I was recently discussing with another parent at my child’s school spring photographs and how we received unsolicited photographs of our children. Other parents soon joined the conversation and we came to the conclusion no one was a fan of unsolicited photographs from Lifetouch in an age of digital photography.
At Orchard Park, spring school photographs were taken in late February and recently sent home with students with optional purchase. Parents were to review the photographs and return the unwanted photographs within 10-days.
According to my child’s packet, you could purchase all five sheets of photos from Lifetouch for $50.00—of course, the school/Antioch School District gets an “unstated” percentage of the purchased photographs as a “donation”.
There was a problem with this parents claimed they did not ask or give permission for the photographs to be taken. As the Mayor at Claycord pointed out today, you can technically keep these photographs free of charge as its deemed unsolicited and sent to you without your approval—it’s ultimately considered a “gift”.
Of course, this comes down to personal responsibility and sending back the photographs or encouraging your child not to participate in the spring photograph session. That being said, I am not sure why anyone would send back the photographs not knowing what the company will do with them (most likely dispose of them but how do we know?). As for the donation, if I want to donate to Orchard Park or the Antioch School District, I’ll just cut a check and do so.
CLAYCORD gave me permission to repost their article today which may help save you a few bucks, but also allow you to legally keep the photographs if you choose.
April 9, 2013
Several parents with children in the Mount Diablo Unified School District have contacted Claycord.com regarding LifeTouch, the company that takes photos twice a year at local schools.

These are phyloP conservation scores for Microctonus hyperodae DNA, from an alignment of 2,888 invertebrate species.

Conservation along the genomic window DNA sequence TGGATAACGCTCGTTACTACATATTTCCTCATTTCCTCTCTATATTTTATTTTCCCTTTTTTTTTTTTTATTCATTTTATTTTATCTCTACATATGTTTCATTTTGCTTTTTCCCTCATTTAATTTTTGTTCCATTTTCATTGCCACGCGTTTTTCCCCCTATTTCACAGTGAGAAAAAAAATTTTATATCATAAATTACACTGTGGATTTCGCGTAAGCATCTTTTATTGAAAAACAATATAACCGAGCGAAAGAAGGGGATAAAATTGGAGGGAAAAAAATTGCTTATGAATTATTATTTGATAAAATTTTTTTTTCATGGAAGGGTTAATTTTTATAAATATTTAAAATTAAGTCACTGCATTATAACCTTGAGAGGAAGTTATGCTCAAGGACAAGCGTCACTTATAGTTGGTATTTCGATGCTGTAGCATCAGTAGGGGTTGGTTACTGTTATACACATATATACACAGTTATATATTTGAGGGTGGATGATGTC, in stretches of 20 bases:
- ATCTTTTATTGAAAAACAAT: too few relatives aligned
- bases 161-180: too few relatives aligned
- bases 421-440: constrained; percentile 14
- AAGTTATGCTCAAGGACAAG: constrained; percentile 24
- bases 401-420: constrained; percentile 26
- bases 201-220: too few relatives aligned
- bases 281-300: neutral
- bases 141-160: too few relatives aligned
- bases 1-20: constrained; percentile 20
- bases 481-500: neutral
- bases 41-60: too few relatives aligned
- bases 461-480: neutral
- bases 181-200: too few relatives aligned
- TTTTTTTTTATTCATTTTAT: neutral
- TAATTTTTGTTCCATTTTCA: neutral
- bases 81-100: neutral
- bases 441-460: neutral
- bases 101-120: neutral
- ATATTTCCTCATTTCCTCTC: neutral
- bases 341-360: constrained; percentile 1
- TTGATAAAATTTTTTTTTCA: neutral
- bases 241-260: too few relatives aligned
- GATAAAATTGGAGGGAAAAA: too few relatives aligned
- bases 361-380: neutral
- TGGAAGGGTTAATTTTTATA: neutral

LifeTouch is in charge of taking the “professional” photos at beginning of the year, and within the past few years, they’ve also started taking spring pictures.
The pictures at the beginning of the year, in the fall, come with an order form. You can either order them or not order them. However, the spring photos are taken of your child even if you didn’t plan on ordering the photos in the middle of the school year. The pictures are then sent home for you to view, and if you don’t return them, they bill you.
Many people have a problem with this.
“I ordered about $70 worth of photos in the beginning of the year, and now in the middle of the school year they take my son’s picture again and send all the photos home with him, without my permission. How am I supposed to send a whole package of my son’s photos back to school so they can just throw them away? This is a sleazy tactic and the School District is just as sleazy for letting them do this to the families”, one parent said.
What many people don’t know is according to the California Department of Consumer Affairs (CDoCA), you can keep any item that was sent to you without your approval.
It is unlawful for a business to send you a product or service that you did not order or request, if it is sent with the intention of selling it or another product or service to you. If a seller violates this law, you do not have to pay for the item or items that were sent. In this situation, you may consider the product or service to be an unconditional gift.
If you receive unsolicited merchandise, it is probably a good idea to send a letter to the business informing it that “under California Civil Code section 1584.5, an unsolicited item is treated as a gift” and that you are not required to pay for it. (This rule does not apply where you have agreed with a business in advance to receive merchandise on a periodic basis, and it also does not apply to a good faith error on the part of the business.)
If the business that has sent something to you for the purpose of selling it to you continues to bill you even after you send this letter, you can sue to stop the continued billing. The district attorney in your county can also sue the business and recover up to $2,500 for each violation.
LifeTouch was contacted by Claycord.com, but they failed to reply.